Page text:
Remember this, Wall Street does not care whether you make money or lose money in the market, only that you keep your money in circulation in the market. That way, the brokers and exchanges make their cut with every transaction.

Visit for more information about The Losing Game and to read an excerpt.


THE LOSING GAME VIRTUAL BLOG TOUR '09 will officially begin on April 1 and end on April 30. You can visit the authors' blog stops at in April to find out more about these talented authora!

As a special promotion for all our authors, Pump Up Your Book Promotion is giving away a FREE virtual book tour to a published author or a $50 Amazon gift certificate to those not published who comments on our authors' blog stops. More prizes will be announced as they become available.


Freddy said...

This book was good, and I think if you want to be a good investor, you must be dicipline and have a good money management..

Tracee said...

I don't know much about the stock market, but think this book sounds very good, especially with the economy in the state it is currently in.

Stephen Edds said...

This is Stephen Edds, contributing author of "The Losing Game" along with TE Scott. I'll be checking in all through the day to answer questions and encourage you to pick up a copy of the book if you haven't already.

Cheryl said...

Thanks for stopping by. My hubby handles all the investment stuff, but I really want to read this book and hear what the author has to say.


Cheryl said...

Thanks for coming by Stephen. I have to ask, what do you think Congress will do, if anything to get us out of this financial mess? Do you see Wall Street playing a part in it?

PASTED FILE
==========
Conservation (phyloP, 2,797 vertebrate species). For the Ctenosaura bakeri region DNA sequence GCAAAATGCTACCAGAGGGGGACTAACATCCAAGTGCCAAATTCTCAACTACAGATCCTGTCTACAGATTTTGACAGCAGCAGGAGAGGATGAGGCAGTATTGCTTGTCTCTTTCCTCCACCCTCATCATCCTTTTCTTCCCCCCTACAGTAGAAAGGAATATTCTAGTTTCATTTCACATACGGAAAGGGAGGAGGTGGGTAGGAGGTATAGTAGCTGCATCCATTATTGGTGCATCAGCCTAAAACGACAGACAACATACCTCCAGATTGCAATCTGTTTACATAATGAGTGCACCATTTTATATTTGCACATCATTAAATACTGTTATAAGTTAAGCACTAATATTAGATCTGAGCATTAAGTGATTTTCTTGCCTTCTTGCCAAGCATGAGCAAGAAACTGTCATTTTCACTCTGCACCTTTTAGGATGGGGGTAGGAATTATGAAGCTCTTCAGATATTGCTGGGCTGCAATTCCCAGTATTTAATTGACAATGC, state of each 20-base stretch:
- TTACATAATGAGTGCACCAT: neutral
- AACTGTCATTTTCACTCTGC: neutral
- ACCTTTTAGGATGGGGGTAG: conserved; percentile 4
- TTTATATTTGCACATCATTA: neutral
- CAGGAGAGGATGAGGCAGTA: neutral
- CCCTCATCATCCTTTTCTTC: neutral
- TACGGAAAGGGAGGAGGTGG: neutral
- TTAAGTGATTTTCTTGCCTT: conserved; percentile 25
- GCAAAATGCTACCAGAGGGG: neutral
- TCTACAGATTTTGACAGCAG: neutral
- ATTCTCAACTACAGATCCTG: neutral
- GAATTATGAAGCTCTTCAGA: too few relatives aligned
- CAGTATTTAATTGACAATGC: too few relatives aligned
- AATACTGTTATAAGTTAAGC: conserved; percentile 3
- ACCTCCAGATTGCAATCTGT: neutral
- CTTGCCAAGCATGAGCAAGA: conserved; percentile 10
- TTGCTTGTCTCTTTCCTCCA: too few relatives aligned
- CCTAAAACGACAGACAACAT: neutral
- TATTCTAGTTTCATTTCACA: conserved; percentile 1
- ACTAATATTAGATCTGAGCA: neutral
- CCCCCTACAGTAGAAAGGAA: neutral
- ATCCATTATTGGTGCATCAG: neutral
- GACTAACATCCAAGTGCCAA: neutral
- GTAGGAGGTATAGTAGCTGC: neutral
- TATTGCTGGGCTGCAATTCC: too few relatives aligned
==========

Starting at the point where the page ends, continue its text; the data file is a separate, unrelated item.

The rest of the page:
Stephen Edds said...

Cheryl, unfortunately, if you study the relationshipe b/t Congress and Wall Street, you'll find that there are no red states or blue states, it's all about the GREEN.

As an example, Chris Dodd is the head of the Finance Committee, and his name keeps coming up with dealings with AIG, Countrywide, Fannie and Freddie, etc. He's not the only one, just one example.

Congress has no interest in solving the real issues that got us into that mess. They'll pass a couple of laws, pat themselves on the back, the free market will correct themselves enough to restore consumer confidence, and the cycle will begin again.

I'm honestly not trying to be gloom-and-doom. Our goal is to change the mindset of the American people to take an active interest in their finances and know there are alternatives to Wall Street.

Dorothy Thompson said...

This is so interesting. T.E., what do you think about the current administration? Is there hope?

Stephen Edds said...

Dorothy, thanks for your question. Of course there is hope because there are good people out there trying to do good things. And the best part is that we can help. Our mission is to educate the American people so they can take action, both on a personal and civic level to break the cycle of scandal and deception that Wall Street has gotten away with for 100 years.

JM said...

Excellent article. :) I'm wondering if T.E. Scott is aware that Michael Moore's next target is Wall Street...

Stephen Edds said...

Yes, TE Scott and I are very aware of Michael Moore's movie about Wall Street and are trying to get in contact with his camp to be included.

If anyone wants to go to his website and suggest that he speak with us, that would be great!